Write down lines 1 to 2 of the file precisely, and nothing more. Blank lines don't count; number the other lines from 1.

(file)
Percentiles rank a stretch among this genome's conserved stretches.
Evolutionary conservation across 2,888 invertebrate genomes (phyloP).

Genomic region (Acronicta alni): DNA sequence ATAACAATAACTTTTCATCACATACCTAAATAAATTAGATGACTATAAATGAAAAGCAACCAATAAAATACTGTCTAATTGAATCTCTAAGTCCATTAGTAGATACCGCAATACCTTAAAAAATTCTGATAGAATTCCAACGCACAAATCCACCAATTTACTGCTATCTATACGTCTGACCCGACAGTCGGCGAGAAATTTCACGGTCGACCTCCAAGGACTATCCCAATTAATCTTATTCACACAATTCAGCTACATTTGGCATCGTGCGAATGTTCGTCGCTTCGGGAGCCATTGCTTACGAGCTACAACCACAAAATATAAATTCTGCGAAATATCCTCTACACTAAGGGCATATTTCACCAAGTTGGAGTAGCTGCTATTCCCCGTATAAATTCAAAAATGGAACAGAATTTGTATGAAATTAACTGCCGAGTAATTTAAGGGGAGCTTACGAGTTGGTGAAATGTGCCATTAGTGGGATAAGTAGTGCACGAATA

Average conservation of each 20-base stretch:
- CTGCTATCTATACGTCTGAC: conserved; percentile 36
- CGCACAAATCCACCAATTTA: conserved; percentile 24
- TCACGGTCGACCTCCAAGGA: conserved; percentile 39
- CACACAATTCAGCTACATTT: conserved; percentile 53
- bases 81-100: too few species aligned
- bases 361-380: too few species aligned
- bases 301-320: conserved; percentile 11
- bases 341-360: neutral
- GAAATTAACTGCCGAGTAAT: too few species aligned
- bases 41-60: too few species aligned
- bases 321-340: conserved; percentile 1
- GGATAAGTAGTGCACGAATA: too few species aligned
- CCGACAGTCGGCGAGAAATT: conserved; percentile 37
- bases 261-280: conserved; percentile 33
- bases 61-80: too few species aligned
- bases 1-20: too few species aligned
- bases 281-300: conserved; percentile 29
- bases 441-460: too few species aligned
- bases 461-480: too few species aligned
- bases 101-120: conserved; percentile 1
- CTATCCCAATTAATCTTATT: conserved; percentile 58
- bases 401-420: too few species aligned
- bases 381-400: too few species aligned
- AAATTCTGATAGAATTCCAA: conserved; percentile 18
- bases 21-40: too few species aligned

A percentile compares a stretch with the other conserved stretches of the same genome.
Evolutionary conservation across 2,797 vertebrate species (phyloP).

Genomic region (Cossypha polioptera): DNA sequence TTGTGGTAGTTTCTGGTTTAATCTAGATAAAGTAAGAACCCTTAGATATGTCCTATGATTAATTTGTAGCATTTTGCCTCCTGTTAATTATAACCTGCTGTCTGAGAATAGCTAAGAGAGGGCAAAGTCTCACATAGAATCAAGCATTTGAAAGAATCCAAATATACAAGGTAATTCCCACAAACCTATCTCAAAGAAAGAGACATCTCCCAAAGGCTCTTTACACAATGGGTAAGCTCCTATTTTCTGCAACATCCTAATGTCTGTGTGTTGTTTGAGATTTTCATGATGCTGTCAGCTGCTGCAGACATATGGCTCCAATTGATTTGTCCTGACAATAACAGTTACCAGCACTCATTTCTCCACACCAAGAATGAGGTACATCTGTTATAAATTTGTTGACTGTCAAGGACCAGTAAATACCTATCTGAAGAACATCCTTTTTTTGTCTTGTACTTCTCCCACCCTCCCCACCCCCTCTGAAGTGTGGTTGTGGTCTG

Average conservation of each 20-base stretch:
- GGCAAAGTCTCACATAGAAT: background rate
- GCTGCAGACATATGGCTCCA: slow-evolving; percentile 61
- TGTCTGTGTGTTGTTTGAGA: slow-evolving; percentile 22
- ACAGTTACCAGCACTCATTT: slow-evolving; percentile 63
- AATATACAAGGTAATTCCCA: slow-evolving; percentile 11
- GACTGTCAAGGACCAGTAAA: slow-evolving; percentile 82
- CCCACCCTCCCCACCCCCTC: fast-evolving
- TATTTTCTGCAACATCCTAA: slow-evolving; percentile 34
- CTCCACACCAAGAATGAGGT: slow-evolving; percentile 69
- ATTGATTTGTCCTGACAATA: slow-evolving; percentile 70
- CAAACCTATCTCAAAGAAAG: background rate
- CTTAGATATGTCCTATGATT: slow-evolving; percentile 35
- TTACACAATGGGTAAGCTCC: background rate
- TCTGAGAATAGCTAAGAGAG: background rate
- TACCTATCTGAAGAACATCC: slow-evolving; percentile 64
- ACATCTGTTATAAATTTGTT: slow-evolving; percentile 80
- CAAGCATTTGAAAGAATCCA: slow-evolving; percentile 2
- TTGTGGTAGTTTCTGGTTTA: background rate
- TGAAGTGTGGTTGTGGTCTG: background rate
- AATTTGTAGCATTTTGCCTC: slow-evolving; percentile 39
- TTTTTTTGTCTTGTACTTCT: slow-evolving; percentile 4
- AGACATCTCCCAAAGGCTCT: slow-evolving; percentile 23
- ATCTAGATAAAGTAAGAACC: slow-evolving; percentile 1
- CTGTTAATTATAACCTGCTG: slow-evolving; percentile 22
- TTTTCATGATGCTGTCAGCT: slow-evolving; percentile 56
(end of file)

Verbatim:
Percentiles rank a stretch among this genome's conserved stretches.
Evolutionary conservation across 2,888 invertebrate genomes (phyloP).